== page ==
Sunday, August 27, 2006

Storm Ernesto approaches hurricane force

Oil and natural-gas futures gain on hurricane threat

Myra P. Saefong & Wanfeng Zhou
MarketWatch - 4:57 AM ET Aug 27, 2006

NEW YORK (MarketWatch) -- Tropical Storm Ernesto could soon develop into the first hurricane of the 2006 Atlantic hurricane season, as the National Hurricane Center issued tropical-storm warnings for the south coast of the Dominican Republic and maintained hurricane watches for Jamaica, the Cayman Islands, and Guantanamo in eastern Cuba.

At 2 a.m. U.S. Eastern Time, the storm was centered about 130 miles (215 kilometers) south-southwest of Port au Prince, Haiti, and about 285 miles east-southeast of Kingston, Jamaica, the NHC said. Maximum sustained winds were 60 miles an hour, and the storm was moving west-northwest at 9 mph. A Category 1 hurricane's winds are at least 74 mph.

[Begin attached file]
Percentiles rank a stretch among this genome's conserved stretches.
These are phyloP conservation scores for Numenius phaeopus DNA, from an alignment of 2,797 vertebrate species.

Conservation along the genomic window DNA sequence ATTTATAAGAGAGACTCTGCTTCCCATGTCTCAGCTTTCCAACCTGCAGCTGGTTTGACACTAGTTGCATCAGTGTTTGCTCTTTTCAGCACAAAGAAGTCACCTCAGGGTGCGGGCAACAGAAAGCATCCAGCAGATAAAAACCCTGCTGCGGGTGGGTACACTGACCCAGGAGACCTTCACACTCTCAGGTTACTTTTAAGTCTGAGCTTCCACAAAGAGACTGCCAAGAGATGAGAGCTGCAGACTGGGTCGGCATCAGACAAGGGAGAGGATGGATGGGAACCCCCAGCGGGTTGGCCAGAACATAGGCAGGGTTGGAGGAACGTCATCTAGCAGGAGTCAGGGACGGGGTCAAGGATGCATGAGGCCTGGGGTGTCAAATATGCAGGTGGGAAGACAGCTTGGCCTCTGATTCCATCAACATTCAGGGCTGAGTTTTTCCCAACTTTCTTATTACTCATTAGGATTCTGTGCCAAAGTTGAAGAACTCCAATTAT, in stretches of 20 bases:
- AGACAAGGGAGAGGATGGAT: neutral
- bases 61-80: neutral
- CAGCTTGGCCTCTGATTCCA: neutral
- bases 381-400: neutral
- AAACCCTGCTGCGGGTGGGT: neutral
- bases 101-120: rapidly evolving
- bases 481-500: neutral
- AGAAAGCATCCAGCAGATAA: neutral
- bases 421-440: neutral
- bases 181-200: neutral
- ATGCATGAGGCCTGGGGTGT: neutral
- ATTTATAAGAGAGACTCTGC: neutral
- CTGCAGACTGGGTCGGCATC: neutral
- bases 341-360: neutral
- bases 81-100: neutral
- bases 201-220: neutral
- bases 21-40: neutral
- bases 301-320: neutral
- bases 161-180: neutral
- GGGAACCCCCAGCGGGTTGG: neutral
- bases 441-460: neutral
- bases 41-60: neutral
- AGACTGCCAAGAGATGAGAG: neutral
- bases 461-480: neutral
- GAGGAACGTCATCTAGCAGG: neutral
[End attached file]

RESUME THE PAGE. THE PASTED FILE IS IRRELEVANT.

A tropical storm warning means the NHC expects tropical-storm conditions within the warning area within 12 to 24 hours. The hurricane watch means the storm could reach hurricane force within 36 hours.

"If the storm intensifies over the weekend, Sunday night's electronic trade could open sharply higher," said Kevin Kerr, editor of Global Resources Trader, a newsletter of MarketWatch, the publisher of this report.

Crude-oil futures closed modestly higher Friday, but natural-gas prices scored a gain of more than 6% for the week as forecasters predicted that a tropical storm in the Caribbean has the potential to threaten the Gulf of Mexico and disrupt energy production.

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People in this hurricane's path, please don't take any chances. If you can't leave the area, find good shelter. Prepare yourselves for the worst.